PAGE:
“There’s only been a couple times in my life when people said ‘go ahead and break all the rules,’” Kraft said. “That’s when things are really successful – when they’re willing to break rules. They were unbelievably persistent in terms of getting someone to make [the bottle].”
Like VOSS, Icelandic Glacial wanted to separate itself from the bustling throng of premium water brands, each of which have their own story about rare springs from far off places. The company decided that to share its message, the shape of the bottle had to be unique.
“Iceland is a place that most people know about, but nobody knows anything about,” said Icelandic Glacial chairman and co-founder Kristjan Olafsson. “It left us with a blank canvas to create the image of Iceland in the process of trying to communicate what we had here.”
For Olafsson, inspiration came from the vodka world. He noted brands like Crystal Head Vodka as ones that have distinctly separated themselves from others via stand-out packaging.
“If you look at most [bottled water brands] on the shelf, it’s relatively simple bottles that play on the label,” Olafsson said. “You get into the vodka world, and you’ve got that skull bottle, you’ve got all sorts of people that are really breaking the boundaries when it comes to shape.”
Olafsson referred to premium bottle shapes as “the handbag theory.” Based on the notion that women want to hold designer handbags more than traditional ones, Olafsson said that premium bottled water has as much to do with the liquid as the need for self-expression.
“It is a lifestyle choice,” Olafsson said. “Basically, if you’re going to be a premium player and really give the quality of the water that [you] have justice, you need to have a package that consumers will feel good about holding in their hand. People that want to express themselves with a luxury lifestyle, they’ll express themselves with a luxury water.”
While still a smallish brand, it has kept investors interested and active. In 2007, Icelandic Glacial gained a tremendous partner in Anheuser-Busch, which acquired a 20 percent stake in the company (subsequently increased in 2011 to 23.3 percent) and is the master distributor of the brand in the U.S. Two years ago, The Bidvest Group Limited, an industrial investment company based in Johannesburg, South Africa invested $13.5 million in Icelandic Glacial in exchange for 14.49 percent of the company.
The success of these brands is not lost on new and existing companies in the premium water space, many of which are drawing inspiration from the very same products that they are, or will be, competing against. While imitation may be the highest form of flattery, Kraft considers the lack of new ideas to be surprising, especially considering that it’s been proven time and again that originality sells.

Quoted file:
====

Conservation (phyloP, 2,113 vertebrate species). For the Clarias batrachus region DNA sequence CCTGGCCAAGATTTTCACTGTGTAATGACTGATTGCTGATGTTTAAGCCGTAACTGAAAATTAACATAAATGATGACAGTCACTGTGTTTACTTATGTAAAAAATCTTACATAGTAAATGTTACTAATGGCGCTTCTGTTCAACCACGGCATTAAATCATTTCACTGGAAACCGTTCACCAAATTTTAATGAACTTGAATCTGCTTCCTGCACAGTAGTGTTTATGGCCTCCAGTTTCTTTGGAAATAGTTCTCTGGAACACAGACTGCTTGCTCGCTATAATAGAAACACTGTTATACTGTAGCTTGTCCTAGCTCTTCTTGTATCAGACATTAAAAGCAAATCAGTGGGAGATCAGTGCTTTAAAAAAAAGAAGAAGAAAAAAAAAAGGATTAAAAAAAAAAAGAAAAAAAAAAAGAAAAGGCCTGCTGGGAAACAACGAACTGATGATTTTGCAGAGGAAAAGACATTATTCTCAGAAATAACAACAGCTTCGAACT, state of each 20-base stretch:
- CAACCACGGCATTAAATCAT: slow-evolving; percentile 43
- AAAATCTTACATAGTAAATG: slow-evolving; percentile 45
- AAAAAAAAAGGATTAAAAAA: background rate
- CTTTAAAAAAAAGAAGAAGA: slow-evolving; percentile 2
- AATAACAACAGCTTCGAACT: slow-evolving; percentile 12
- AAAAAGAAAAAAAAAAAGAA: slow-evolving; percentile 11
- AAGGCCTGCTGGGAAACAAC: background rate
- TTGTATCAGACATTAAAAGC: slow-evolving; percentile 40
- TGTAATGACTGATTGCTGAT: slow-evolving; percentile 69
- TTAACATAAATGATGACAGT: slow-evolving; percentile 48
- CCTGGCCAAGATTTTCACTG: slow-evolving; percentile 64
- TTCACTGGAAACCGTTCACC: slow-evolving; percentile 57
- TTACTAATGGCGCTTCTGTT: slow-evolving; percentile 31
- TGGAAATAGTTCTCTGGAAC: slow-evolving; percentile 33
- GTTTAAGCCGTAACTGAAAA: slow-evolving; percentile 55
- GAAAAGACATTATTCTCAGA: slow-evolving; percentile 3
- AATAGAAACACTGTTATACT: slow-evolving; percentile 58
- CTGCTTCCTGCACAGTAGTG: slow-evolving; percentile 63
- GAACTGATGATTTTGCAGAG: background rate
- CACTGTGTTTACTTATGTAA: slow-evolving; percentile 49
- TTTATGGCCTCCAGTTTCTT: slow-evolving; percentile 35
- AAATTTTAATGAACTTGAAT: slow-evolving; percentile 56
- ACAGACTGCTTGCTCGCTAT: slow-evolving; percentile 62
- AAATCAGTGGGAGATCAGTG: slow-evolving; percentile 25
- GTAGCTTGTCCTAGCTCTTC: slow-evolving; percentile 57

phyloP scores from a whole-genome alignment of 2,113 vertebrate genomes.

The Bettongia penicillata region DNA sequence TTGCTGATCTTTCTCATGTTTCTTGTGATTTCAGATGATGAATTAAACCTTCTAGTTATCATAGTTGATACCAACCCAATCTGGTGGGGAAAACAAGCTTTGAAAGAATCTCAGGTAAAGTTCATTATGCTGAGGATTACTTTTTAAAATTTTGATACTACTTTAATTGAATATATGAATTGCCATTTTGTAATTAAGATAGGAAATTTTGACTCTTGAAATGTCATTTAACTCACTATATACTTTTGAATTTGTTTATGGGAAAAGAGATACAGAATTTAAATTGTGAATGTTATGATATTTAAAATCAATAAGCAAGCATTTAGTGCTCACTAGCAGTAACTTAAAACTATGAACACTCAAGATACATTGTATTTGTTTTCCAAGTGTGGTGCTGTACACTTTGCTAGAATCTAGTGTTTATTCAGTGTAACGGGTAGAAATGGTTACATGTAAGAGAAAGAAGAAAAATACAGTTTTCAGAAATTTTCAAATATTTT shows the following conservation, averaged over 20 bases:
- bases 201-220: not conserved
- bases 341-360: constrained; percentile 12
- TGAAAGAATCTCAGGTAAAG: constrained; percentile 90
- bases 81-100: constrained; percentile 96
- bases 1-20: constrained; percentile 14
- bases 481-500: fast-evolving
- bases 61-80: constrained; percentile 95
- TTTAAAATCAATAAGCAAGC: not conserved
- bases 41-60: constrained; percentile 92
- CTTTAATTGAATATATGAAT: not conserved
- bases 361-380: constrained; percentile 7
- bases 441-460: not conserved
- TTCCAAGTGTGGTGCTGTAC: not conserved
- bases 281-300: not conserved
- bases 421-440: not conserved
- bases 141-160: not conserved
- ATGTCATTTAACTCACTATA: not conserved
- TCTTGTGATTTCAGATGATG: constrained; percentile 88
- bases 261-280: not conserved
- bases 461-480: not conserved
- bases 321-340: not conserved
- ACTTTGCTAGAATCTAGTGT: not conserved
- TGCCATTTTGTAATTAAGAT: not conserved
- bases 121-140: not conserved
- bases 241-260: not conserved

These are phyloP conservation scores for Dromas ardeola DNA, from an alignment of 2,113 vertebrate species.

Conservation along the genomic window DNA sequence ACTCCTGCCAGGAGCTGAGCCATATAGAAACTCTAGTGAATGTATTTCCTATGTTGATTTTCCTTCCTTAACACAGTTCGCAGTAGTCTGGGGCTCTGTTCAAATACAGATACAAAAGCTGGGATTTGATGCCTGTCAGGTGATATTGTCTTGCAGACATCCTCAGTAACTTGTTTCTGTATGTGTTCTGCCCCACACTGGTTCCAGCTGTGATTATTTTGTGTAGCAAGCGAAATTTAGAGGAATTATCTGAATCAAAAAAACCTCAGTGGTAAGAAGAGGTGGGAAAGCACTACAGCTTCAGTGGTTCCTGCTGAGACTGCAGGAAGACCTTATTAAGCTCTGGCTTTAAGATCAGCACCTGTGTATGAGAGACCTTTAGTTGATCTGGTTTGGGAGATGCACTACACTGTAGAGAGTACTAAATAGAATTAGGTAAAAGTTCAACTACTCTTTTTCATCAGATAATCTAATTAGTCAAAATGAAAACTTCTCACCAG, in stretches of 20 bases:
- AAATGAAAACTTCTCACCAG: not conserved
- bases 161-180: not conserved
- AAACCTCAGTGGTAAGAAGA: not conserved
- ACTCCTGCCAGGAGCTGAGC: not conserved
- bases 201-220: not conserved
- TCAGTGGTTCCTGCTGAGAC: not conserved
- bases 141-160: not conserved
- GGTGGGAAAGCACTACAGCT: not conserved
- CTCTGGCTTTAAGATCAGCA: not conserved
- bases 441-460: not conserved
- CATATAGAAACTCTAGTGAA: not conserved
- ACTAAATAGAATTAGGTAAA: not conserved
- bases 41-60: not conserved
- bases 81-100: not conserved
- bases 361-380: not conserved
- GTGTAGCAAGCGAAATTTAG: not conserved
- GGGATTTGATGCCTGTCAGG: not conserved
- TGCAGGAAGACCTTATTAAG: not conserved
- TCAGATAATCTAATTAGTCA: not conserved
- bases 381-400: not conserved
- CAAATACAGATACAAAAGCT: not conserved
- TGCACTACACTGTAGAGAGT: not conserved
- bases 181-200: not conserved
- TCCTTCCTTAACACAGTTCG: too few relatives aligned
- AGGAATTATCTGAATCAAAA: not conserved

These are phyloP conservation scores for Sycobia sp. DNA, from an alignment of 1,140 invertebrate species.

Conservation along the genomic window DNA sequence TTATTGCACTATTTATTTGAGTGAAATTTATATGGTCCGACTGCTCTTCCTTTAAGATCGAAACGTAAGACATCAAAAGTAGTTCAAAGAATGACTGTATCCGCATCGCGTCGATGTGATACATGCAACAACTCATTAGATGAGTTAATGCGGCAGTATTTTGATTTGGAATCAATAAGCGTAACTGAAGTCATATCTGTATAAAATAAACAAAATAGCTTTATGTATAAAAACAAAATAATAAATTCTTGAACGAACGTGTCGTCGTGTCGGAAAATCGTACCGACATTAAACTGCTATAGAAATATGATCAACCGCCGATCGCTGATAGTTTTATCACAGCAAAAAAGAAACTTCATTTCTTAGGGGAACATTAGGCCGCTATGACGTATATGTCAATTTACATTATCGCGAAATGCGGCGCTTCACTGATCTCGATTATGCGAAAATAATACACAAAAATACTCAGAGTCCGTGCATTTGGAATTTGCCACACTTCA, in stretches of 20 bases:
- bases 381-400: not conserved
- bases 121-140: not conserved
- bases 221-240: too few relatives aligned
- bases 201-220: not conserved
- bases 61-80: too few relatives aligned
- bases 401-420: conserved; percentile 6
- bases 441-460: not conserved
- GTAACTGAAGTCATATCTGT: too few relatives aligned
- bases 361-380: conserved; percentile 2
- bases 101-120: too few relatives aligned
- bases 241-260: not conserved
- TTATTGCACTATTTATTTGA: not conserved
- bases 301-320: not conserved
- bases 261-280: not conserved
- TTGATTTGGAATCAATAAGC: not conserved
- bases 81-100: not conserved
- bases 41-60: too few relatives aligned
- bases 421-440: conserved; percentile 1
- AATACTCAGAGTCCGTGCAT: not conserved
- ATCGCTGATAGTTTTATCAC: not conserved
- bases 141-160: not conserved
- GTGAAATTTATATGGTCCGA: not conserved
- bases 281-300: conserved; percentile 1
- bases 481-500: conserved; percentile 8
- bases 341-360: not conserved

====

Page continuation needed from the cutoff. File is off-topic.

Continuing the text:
“It’s kind of shocking that after all this time, there’s very little out there that’s innovative,” Kraft said.
Certainly, some brands are restricted by the high costs associated with creating a custom bottle. Branding and design firms notwithstanding, unique bottle molds are often priced upwards of $150,000. It’s a common financial reality for many beverage companies, but a critical hurdle for bottled water start-ups. Using a stock PET bottle intensifies the chance that a new brand will simply get lost in the shuffle. However, there are a few companies have picked up on lessons from category forerunners, and identified packaging that, while used to fill alcoholic beverages such as wine and vodka, have rarely, if ever, been utilized to market water in the U.S.
Companies ranging from über-exclusive Bling H2O to environmentally-sensitive RAW Water are served in carafes typically designated for wine, while other brands such as Voda and Naeve have found traction via the frosted “ Bellisima” bottles made famous by Grey Goose vodka.
Yet, regardless of how packaging is sourced, as the high-end water biz continues to grow, it seems likely that bottles will remain the dividing line in an otherwise invisible set of differences.
“In order to convince people to pay an extra buck for water,” Kraft said, “the bottle’s got to be really, really special.”
Staff Writer Max Rothman contributed to this story.